That success allowed the MCU to continue with its Phase 1 plan with The Incredible Hulk later that year, Iron Man 2 in 2010 and then Thor and Captain America: The First Avenger in 2011, all before the first grand team up in 2012 with The Avengers. At the time, Marvel Studios was in completely uncharted waters. No one had attempted a shared cinematic universe like this before and they were using characters that literally Marvel Comics couldn't sell the rights to when they went bankrupt years ago. All the general audience knew or cared about from Marvel before 2008 was Spider-Man, The X-Men and The Fantastic Four.
What this meant was that not only was the MCU gambling on its "lesser" characters for success at the theater, it was also riding on ZERO expectations for any of them. There were no past versions of Tony Stark or Steve Rogers that anyone cared about for fans to compare and contrast with and the only previous version of Bruce Banner anyone cared about was either on TV back in the late 70's or in an Ang Lee directed film from 2003 that a lot of people would still like to forget. So not only did no one care about ANY of the Avengers at the time, they didn't even have a prior reason to care about them in the first place. Marvel Studios took full advantage of this and did their best to tell solid stories with those solo movies, which is why Phase 1 is still in my opinion the strongest phase in the entire franchise. They were all shot on film up to The Avengers, they all had pretty solid stories to tell and they weren't overloaded with humor or grand spectacle. In fact, most of the Phase 1 MCU movies are pretty grounded compared to the rest of the franchise since then.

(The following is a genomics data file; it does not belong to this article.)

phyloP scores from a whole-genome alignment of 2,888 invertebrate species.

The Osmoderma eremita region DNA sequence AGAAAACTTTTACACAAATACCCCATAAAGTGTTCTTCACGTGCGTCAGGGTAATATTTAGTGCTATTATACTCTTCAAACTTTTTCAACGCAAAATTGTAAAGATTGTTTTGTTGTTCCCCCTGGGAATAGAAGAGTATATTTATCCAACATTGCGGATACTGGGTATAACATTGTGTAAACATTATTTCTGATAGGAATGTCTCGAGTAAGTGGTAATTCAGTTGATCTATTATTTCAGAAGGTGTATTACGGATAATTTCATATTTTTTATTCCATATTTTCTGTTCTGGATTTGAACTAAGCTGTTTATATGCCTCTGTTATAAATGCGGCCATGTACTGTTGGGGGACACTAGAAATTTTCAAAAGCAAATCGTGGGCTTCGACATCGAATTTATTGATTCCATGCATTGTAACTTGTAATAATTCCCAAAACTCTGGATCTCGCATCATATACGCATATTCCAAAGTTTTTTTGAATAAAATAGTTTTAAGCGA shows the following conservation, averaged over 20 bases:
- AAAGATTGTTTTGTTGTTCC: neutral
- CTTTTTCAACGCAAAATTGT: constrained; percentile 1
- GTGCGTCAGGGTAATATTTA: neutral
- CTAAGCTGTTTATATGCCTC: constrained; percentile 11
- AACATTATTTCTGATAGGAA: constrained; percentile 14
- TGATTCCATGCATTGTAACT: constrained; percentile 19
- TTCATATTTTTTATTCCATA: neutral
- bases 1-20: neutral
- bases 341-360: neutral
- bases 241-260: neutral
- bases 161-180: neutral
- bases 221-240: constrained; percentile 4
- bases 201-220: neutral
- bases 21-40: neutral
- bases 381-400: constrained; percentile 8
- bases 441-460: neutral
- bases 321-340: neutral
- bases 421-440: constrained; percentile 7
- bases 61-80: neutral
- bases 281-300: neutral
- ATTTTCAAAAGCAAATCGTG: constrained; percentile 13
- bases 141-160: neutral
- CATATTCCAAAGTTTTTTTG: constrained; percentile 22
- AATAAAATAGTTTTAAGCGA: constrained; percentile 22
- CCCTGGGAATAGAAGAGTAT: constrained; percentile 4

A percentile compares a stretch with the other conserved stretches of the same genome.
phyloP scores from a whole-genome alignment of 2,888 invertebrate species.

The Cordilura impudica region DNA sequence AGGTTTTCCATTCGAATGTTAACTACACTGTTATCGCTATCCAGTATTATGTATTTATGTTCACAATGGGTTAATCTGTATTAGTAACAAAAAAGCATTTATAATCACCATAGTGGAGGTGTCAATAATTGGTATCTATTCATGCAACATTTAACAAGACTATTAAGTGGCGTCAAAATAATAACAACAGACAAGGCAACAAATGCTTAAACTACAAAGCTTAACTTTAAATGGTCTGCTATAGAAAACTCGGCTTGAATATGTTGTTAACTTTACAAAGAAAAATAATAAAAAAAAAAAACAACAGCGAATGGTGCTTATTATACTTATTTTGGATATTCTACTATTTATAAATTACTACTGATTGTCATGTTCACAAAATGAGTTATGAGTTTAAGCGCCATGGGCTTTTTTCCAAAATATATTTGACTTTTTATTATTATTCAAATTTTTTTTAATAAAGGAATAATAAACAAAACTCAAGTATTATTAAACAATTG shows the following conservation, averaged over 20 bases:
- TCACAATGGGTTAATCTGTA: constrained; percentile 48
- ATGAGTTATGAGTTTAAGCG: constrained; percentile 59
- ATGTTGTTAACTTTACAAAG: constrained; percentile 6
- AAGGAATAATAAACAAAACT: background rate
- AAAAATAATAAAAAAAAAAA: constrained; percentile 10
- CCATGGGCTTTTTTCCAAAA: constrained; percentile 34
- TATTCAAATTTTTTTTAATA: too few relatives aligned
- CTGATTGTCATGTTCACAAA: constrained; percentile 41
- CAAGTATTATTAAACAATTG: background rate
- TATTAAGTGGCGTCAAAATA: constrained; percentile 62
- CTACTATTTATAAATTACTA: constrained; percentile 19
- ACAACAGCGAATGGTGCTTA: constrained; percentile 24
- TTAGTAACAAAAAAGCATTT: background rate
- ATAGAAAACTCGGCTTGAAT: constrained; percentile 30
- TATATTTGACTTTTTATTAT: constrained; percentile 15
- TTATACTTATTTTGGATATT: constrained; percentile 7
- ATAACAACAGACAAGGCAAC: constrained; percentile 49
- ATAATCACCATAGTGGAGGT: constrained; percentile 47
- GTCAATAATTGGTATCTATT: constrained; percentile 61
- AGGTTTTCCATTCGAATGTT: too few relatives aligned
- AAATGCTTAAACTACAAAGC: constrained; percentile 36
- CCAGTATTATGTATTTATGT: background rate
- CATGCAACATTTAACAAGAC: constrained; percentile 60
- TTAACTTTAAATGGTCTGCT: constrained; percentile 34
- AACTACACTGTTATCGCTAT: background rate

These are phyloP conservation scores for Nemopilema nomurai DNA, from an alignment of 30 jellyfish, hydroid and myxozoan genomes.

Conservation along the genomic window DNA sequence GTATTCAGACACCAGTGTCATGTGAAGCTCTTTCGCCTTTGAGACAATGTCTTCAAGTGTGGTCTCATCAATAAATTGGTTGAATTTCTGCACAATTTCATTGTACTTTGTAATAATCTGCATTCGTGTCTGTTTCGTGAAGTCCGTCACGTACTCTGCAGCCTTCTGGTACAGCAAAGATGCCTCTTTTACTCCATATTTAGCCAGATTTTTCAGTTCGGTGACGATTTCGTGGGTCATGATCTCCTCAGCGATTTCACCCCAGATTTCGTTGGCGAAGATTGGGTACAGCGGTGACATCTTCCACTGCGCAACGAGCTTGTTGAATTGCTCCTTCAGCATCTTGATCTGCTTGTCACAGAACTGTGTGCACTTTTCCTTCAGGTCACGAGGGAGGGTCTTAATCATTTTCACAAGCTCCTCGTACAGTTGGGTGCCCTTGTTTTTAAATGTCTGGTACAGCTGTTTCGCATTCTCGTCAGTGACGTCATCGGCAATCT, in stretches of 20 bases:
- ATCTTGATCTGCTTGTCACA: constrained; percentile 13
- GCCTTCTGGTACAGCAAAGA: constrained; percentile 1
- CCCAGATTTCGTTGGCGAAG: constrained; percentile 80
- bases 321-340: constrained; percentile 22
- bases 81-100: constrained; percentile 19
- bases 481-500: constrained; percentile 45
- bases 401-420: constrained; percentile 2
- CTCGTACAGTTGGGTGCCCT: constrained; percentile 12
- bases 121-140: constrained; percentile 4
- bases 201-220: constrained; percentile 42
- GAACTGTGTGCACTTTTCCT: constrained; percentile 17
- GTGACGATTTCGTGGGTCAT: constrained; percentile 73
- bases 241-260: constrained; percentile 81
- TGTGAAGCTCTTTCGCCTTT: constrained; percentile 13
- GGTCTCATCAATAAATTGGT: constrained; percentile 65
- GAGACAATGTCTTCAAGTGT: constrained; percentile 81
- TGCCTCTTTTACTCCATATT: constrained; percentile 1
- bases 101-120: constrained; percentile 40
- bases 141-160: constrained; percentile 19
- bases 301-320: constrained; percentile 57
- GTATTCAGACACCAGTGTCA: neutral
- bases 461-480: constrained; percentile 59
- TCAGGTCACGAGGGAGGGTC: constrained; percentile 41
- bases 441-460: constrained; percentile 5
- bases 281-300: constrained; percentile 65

Once Marvel achieved their billion-dollar success with The Avengers they had the audience hooked. Now they could start doing whatever they wanted, including giving movies to even more obscure characters in Marvel Comics like the Guardians of the Galaxy, Ant-Man, Doctor Strange and Black Panther. As of now one of those movies has a sequel (that I still hate), another one is getting a sequel this summer, a third one teased a sequel in its end credit scene and the fourth one is all but guaranteed a sequel because of its resounding success at the box office this year.
Wrap your head around that one for a second. We live in a time where we have had TWO Guardians of the Galaxy movies and we are about to have TWO Ant-Man films. How crazy would people have said you were being if you had even suggested that in 2008? Now it's completely normal.